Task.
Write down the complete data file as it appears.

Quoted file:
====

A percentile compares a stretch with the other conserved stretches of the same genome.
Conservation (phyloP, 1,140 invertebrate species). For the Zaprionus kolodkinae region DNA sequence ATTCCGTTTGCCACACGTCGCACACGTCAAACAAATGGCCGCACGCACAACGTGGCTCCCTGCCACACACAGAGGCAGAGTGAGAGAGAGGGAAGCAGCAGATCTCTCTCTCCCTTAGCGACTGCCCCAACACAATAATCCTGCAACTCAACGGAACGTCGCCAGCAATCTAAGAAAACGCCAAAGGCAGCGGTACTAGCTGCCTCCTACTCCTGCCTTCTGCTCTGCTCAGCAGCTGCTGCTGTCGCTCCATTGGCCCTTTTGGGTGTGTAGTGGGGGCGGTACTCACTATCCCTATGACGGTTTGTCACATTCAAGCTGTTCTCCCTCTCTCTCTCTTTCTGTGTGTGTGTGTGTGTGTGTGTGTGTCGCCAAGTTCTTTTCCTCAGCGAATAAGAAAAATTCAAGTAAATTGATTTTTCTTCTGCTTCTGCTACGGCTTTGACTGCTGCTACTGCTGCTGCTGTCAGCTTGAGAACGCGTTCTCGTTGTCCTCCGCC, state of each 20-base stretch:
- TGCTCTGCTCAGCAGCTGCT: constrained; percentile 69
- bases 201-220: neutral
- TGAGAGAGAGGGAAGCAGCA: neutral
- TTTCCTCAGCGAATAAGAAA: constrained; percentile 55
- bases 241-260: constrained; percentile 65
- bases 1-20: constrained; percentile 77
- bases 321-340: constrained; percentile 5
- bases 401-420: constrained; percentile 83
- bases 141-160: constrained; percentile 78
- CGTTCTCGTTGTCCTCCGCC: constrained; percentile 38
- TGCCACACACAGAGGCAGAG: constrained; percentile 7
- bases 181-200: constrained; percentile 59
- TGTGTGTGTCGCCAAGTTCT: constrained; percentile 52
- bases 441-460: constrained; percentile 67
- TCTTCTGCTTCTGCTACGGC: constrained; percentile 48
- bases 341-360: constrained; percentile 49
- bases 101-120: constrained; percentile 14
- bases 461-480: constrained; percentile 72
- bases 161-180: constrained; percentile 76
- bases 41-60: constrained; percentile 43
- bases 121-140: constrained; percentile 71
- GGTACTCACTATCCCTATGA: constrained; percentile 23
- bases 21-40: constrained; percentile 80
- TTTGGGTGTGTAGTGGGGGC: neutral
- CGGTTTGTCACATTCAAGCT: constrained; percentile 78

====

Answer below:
A percentile compares a stretch with the other conserved stretches of the same genome.
Conservation (phyloP, 1,140 invertebrate species). For the Zaprionus kolodkinae region DNA sequence ATTCCGTTTGCCACACGTCGCACACGTCAAACAAATGGCCGCACGCACAACGTGGCTCCCTGCCACACACAGAGGCAGAGTGAGAGAGAGGGAAGCAGCAGATCTCTCTCTCCCTTAGCGACTGCCCCAACACAATAATCCTGCAACTCAACGGAACGTCGCCAGCAATCTAAGAAAACGCCAAAGGCAGCGGTACTAGCTGCCTCCTACTCCTGCCTTCTGCTCTGCTCAGCAGCTGCTGCTGTCGCTCCATTGGCCCTTTTGGGTGTGTAGTGGGGGCGGTACTCACTATCCCTATGACGGTTTGTCACATTCAAGCTGTTCTCCCTCTCTCTCTCTTTCTGTGTGTGTGTGTGTGTGTGTGTGTGTCGCCAAGTTCTTTTCCTCAGCGAATAAGAAAAATTCAAGTAAATTGATTTTTCTTCTGCTTCTGCTACGGCTTTGACTGCTGCTACTGCTGCTGCTGTCAGCTTGAGAACGCGTTCTCGTTGTCCTCCGCC, state of each 20-base stretch:
- TGCTCTGCTCAGCAGCTGCT: constrained; percentile 69
- bases 201-220: neutral
- TGAGAGAGAGGGAAGCAGCA: neutral
- TTTCCTCAGCGAATAAGAAA: constrained; percentile 55
- bases 241-260: constrained; percentile 65
- bases 1-20: constrained; percentile 77
- bases 321-340: constrained; percentile 5
- bases 401-420: constrained; percentile 83
- bases 141-160: constrained; percentile 78
- CGTTCTCGTTGTCCTCCGCC: constrained; percentile 38
- TGCCACACACAGAGGCAGAG: constrained; percentile 7
- bases 181-200: constrained; percentile 59
- TGTGTGTGTCGCCAAGTTCT: constrained; percentile 52
- bases 441-460: constrained; percentile 67
- TCTTCTGCTTCTGCTACGGC: constrained; percentile 48
- bases 341-360: constrained; percentile 49
- bases 101-120: constrained; percentile 14
- bases 461-480: constrained; percentile 72
- bases 161-180: constrained; percentile 76
- bases 41-60: constrained; percentile 43
- bases 121-140: constrained; percentile 71
- GGTACTCACTATCCCTATGA: constrained; percentile 23
- bases 21-40: constrained; percentile 80
- TTTGGGTGTGTAGTGGGGGC: neutral
- CGGTTTGTCACATTCAAGCT: constrained; percentile 78